Posted by Karthik Rau
Vice President of Product Management
There has been a lot of discussion about operating systems in the past few weeks, first with Oracle’s Unbreakable Linux announcement and then news of the Microsoft/Novell alliance. It all points to some significant change in the operating system world, but what’s gone unnoticed so far is that the role of the OS itself is undergoing a significant transformation.
The OS became the center of the IT universe with the move to distributed systems. It used to be no more than an application container in the mainframe days, but in the move to distributed systems the OS took over the two most significant interfaces in software – the device driver interface and the application interface – and intertwined them in a way that has locked in customers for the past 25 years. The device driver interface became critical in the move to distributed systems because you no longer had a few fully integrated hardware platforms; instead you had a layered approach where commodity pieces got assembled together in many different permutations. Application developers would only write to APIs on platforms that had significant device coverage, which in turn drove more device vendors to write drivers and add support for those specific platforms. This marked the rise of the general purpose OS.
We are beginning to see another transformation, one that strips away the interlock between the application interfaces and the driver interfaces and will give customers far more choice, flexibility, and control over their infrastructure. The shift began in the 1990s, as application developers moved away from traditional, proprietary client/server architectures and started to employ OS-neutral development frameworks like Java or open-source development platforms that afforded them more control over application interfaces. Yet despite running in these smaller, more flexible application containers, customer still needed to run the software on a full-service, general purpose OS. They may have regained some control over the application interfaces, but they were still reliant on a fully functional OS to provide all the device compatibility and the accompanying certifications and qualifications.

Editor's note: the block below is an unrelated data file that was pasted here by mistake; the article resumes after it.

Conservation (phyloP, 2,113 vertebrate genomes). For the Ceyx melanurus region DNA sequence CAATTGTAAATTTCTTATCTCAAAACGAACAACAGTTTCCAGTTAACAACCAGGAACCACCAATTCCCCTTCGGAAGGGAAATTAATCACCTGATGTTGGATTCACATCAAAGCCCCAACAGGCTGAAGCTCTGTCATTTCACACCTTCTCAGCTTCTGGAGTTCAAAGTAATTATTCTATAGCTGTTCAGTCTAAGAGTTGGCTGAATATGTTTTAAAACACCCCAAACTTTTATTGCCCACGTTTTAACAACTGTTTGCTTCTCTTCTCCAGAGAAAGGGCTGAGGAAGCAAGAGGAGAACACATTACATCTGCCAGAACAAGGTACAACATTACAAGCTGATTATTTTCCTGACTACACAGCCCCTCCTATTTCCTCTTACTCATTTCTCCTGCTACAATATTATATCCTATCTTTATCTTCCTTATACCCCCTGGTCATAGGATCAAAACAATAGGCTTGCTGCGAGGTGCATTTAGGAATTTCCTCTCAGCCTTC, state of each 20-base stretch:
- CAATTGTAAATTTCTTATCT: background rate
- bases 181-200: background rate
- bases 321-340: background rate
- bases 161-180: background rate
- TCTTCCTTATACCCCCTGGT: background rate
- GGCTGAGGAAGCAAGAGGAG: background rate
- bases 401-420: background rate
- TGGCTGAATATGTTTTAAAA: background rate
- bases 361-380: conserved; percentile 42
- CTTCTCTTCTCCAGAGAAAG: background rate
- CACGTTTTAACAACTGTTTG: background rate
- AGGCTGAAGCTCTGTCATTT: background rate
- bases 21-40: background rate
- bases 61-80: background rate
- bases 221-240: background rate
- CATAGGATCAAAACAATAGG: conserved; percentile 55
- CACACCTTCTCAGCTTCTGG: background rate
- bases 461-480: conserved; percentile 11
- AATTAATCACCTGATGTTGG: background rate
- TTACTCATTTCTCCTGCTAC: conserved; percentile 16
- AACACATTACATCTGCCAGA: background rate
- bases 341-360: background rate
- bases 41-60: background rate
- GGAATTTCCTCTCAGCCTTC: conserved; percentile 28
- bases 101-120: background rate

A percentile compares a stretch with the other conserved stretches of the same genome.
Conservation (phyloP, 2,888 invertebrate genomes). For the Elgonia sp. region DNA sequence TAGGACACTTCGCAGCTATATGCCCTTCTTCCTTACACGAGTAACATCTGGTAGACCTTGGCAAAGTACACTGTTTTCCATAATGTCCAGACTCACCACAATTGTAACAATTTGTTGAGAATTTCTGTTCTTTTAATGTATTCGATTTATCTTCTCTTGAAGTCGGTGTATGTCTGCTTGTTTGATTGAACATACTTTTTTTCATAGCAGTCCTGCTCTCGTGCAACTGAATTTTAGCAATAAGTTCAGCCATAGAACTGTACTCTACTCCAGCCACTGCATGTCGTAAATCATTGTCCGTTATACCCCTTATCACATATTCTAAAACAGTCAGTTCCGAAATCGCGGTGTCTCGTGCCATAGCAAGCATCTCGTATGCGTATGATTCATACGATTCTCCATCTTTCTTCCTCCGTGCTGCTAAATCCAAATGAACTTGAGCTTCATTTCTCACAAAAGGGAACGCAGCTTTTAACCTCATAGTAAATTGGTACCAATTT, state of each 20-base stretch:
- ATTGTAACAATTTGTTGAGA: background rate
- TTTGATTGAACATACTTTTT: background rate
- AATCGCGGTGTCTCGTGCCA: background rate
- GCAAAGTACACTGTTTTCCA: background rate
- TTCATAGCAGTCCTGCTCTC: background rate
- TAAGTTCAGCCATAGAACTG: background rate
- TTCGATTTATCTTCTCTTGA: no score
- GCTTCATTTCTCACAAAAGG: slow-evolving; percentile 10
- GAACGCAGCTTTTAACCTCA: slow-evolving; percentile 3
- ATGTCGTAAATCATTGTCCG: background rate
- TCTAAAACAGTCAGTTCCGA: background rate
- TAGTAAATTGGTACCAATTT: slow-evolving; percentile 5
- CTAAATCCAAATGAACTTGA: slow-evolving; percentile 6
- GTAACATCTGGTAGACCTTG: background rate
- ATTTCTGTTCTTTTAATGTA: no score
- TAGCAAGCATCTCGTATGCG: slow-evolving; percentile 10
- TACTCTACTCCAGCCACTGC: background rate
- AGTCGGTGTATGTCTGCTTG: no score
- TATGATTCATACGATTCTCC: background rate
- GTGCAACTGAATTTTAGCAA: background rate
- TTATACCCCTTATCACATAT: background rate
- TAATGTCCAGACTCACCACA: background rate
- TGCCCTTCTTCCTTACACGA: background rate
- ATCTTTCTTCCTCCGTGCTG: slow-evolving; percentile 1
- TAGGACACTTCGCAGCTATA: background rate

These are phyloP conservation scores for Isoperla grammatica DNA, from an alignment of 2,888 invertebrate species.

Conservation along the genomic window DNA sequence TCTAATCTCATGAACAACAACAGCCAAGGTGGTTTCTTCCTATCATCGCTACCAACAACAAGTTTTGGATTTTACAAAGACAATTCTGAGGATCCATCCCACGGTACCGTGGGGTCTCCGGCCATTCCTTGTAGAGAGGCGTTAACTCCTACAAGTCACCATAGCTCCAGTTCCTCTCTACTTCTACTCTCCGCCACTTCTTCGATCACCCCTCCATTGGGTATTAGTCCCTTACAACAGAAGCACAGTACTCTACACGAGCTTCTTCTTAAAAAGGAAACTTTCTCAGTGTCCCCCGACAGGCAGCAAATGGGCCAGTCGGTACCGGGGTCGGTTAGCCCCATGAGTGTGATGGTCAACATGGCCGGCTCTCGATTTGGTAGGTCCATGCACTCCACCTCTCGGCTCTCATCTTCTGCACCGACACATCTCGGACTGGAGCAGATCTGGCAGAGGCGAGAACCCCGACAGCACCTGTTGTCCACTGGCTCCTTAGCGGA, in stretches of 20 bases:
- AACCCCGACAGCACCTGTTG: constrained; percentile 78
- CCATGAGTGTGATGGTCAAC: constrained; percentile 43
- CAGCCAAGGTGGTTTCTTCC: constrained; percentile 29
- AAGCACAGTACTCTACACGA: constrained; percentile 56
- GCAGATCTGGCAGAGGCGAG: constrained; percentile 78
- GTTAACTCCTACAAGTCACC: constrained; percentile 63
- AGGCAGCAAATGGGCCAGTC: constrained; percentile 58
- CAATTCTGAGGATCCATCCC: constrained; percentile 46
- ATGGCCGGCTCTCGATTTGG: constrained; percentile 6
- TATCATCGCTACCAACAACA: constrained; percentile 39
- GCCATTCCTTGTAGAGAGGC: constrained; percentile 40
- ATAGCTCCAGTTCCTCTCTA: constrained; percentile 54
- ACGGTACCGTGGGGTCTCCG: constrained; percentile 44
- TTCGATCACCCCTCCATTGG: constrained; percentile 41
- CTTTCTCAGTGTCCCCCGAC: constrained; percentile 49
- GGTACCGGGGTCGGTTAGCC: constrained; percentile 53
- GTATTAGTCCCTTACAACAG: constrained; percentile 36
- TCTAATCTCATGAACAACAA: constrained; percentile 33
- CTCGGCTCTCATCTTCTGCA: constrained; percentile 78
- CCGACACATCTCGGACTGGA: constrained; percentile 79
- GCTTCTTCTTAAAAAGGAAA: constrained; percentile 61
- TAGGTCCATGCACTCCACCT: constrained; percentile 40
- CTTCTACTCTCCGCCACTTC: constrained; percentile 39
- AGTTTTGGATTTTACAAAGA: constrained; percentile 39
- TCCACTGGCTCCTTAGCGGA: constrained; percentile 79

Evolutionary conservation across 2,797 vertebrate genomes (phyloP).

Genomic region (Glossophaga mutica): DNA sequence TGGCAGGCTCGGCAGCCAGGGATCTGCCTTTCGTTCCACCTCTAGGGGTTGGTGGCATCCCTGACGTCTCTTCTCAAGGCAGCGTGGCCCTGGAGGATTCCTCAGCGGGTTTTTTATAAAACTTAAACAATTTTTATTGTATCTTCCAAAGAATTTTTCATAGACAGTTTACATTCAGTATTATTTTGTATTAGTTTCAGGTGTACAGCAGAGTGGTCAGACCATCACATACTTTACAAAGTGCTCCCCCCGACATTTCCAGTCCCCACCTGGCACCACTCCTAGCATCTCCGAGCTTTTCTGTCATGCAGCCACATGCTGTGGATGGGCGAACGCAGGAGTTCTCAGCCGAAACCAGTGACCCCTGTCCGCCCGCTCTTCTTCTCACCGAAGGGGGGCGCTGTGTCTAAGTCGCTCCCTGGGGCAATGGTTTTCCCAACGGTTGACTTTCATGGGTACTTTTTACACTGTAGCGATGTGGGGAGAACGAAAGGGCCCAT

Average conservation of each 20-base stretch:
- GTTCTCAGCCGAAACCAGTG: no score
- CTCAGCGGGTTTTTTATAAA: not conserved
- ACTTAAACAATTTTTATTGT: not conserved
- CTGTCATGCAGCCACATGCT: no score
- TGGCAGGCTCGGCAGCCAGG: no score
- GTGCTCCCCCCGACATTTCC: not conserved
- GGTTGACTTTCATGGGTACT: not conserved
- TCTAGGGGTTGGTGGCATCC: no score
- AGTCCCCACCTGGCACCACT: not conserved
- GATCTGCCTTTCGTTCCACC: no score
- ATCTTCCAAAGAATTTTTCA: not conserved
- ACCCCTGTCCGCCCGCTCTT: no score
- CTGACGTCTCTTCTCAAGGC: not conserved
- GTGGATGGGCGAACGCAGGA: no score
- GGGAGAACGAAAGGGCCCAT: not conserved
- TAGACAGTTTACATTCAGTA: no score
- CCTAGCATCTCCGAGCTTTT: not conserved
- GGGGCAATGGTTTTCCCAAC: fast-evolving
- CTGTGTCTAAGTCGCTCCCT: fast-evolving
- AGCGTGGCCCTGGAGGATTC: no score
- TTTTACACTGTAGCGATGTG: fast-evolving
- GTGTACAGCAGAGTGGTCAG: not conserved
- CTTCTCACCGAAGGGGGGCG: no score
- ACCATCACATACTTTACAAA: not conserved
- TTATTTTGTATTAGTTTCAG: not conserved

Virtualization provides the missing piece to break the interlock, and as it becomes pervasive, the role of the OS will fundamentally change. Once you have a pervasive virtualization layer that focuses exclusively on managing all the underlying hardware and can run any OS, developers will finally be able to adapt and integrate the operating system as a part of their application, ship both of those together as a virtual machine and be confident it can run in any environment. Instead of having a general purpose OS underneath their applications, ISVs can strip down the OS of all its excessive functions (and corresponding security holes), make whatever modifications they need to better support their applications, and simply inherit all the hardware qualifications of the virtualization layer. This, in many ways, is what appliance vendors do when they ship a packaged hardware solution with a custom OS for a custom application – the model provides a simple, low cost of management solution but also requires purchasing custom hardware. As virtualization becomes pervasive, any ISV can bring these same benefits by shipping their software as virtual appliances.
Customers and the software industry benefit enormously from this bifurcation – they can finally mix and match the best OS to a given application. And because the hardware management layer is completely separate, there is no artificial lock-in that ties them to a specific OS. As standards emerge for the virtualization layer, customers will be able to easily run any operating system on any virtualization layer and finally have the choice they rightfully deserve.
As the market for virtualization rapidly evolves over these next few years, customers need to ask themselves the following key question: Is it really simpler to have virtualization integrated into the OS and follow the same pattern of lock-in that has dominated the past 20 years of computing, or do I want a world where I have choice and can focus on running a best-of-breed technology stack for each of my applications?